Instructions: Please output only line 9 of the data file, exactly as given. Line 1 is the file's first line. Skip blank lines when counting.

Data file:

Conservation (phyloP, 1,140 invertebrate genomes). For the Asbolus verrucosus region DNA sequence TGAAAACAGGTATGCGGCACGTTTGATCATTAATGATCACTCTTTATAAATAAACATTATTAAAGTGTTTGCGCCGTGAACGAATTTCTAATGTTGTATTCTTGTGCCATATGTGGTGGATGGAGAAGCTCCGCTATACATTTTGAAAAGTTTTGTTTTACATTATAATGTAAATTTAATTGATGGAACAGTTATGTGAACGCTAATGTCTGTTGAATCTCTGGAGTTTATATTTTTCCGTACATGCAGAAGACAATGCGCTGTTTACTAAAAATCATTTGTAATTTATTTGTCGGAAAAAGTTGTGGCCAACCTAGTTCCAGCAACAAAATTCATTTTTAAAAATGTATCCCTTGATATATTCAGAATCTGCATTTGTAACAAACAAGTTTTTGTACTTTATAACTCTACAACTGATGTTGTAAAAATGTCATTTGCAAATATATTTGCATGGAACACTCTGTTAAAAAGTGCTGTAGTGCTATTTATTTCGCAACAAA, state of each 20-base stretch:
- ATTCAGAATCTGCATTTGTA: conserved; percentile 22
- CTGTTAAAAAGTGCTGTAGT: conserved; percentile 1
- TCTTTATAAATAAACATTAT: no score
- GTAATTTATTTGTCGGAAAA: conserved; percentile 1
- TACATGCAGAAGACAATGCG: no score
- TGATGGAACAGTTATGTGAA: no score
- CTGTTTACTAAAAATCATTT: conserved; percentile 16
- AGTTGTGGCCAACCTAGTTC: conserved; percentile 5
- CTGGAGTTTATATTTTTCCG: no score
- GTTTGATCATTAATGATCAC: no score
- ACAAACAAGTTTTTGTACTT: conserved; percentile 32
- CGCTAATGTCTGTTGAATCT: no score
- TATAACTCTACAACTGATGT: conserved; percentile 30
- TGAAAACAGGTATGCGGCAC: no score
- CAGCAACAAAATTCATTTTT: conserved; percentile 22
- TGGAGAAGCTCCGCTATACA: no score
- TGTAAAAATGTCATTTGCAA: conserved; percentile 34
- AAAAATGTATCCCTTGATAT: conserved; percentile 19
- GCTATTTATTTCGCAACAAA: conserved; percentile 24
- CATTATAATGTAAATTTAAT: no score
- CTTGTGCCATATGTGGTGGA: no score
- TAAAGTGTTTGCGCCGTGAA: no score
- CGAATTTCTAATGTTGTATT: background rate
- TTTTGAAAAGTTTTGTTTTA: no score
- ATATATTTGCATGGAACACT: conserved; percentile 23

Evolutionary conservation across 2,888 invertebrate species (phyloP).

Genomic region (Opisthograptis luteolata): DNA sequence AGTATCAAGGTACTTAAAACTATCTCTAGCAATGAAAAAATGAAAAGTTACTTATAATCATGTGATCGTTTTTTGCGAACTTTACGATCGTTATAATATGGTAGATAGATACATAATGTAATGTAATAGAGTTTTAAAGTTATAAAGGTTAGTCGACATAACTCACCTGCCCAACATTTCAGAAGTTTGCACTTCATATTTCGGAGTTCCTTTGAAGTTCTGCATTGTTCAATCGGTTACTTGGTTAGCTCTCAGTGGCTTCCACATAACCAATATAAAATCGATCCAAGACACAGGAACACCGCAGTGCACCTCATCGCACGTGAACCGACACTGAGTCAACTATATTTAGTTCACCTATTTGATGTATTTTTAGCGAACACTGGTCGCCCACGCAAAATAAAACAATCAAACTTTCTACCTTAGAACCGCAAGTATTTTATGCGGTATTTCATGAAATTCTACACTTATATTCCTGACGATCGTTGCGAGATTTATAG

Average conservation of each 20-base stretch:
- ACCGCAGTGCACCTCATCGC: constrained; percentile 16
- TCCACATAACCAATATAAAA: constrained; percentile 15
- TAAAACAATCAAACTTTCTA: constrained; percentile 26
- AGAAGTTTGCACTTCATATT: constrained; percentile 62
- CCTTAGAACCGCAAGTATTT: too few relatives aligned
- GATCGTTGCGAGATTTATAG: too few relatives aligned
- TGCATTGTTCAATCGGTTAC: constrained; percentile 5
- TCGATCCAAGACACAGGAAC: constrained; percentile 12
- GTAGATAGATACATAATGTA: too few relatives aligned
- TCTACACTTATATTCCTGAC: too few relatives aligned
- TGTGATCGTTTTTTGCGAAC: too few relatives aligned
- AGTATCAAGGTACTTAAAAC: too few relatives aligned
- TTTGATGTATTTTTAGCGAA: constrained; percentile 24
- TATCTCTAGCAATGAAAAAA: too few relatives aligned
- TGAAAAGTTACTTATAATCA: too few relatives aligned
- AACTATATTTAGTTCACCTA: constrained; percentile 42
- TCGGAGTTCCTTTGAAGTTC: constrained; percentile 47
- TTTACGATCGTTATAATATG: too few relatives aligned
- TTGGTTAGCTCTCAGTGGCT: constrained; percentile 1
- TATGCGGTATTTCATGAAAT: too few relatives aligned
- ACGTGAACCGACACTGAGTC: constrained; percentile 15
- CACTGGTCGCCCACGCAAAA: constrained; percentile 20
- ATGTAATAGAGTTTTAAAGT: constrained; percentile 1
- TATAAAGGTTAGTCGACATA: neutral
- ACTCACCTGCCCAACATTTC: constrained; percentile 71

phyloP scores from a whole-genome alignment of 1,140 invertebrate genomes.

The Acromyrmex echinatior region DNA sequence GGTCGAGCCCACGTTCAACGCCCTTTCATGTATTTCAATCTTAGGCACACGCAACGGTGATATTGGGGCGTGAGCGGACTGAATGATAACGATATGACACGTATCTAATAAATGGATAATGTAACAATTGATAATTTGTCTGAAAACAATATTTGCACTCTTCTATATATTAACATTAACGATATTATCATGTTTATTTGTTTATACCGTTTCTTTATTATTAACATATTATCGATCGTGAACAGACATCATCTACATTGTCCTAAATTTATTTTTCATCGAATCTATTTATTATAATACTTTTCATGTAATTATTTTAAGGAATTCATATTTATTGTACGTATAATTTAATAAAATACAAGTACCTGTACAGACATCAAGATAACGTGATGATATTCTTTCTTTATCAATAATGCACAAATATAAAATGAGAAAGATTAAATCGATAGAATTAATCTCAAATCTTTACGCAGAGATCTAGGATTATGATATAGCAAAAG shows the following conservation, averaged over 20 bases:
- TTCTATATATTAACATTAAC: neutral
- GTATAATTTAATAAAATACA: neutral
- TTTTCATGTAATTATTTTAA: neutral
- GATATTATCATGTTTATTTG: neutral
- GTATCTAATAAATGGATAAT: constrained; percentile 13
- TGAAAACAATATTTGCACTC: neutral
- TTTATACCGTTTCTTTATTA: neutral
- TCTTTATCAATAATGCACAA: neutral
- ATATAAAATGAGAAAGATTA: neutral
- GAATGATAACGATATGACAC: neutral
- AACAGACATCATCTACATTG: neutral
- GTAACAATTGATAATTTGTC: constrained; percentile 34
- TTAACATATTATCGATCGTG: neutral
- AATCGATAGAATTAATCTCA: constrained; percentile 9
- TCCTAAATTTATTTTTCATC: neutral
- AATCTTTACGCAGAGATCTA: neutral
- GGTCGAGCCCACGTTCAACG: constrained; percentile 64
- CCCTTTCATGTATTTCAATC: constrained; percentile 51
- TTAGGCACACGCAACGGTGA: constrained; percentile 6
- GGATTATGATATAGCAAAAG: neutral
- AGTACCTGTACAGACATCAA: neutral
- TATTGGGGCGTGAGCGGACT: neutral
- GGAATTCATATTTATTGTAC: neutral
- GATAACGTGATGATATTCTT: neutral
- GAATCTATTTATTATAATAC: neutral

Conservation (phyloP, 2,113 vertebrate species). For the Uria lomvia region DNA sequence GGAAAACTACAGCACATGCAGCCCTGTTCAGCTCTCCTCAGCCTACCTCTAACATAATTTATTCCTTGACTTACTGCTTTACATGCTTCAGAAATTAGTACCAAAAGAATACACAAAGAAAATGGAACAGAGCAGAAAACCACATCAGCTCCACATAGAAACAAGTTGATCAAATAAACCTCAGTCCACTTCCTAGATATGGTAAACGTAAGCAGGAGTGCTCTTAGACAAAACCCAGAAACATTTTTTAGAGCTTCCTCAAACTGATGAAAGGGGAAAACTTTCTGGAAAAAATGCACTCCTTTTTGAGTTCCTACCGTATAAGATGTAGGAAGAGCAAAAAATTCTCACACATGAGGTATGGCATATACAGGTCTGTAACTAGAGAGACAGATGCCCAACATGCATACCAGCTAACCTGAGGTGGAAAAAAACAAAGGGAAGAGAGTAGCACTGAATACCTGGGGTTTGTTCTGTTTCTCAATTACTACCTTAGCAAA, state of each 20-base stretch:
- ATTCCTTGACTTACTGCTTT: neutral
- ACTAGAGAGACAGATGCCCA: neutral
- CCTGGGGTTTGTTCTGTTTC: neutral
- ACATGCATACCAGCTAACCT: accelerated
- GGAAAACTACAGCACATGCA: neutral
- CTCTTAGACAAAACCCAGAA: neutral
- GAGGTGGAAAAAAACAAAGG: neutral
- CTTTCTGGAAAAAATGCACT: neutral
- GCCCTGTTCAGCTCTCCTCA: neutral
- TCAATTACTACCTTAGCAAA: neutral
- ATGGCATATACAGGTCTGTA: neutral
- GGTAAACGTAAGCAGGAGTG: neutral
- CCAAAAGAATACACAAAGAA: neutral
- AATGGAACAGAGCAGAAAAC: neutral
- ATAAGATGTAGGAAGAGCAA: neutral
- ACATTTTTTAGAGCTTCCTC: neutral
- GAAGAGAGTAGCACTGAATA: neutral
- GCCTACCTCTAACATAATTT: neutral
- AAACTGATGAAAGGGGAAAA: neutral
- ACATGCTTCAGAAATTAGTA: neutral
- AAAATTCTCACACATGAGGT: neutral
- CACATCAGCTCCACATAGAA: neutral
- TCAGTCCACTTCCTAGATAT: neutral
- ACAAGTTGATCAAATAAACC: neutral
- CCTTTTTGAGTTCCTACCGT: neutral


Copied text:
- AGTTGTGGCCAACCTAGTTC: conserved; percentile 5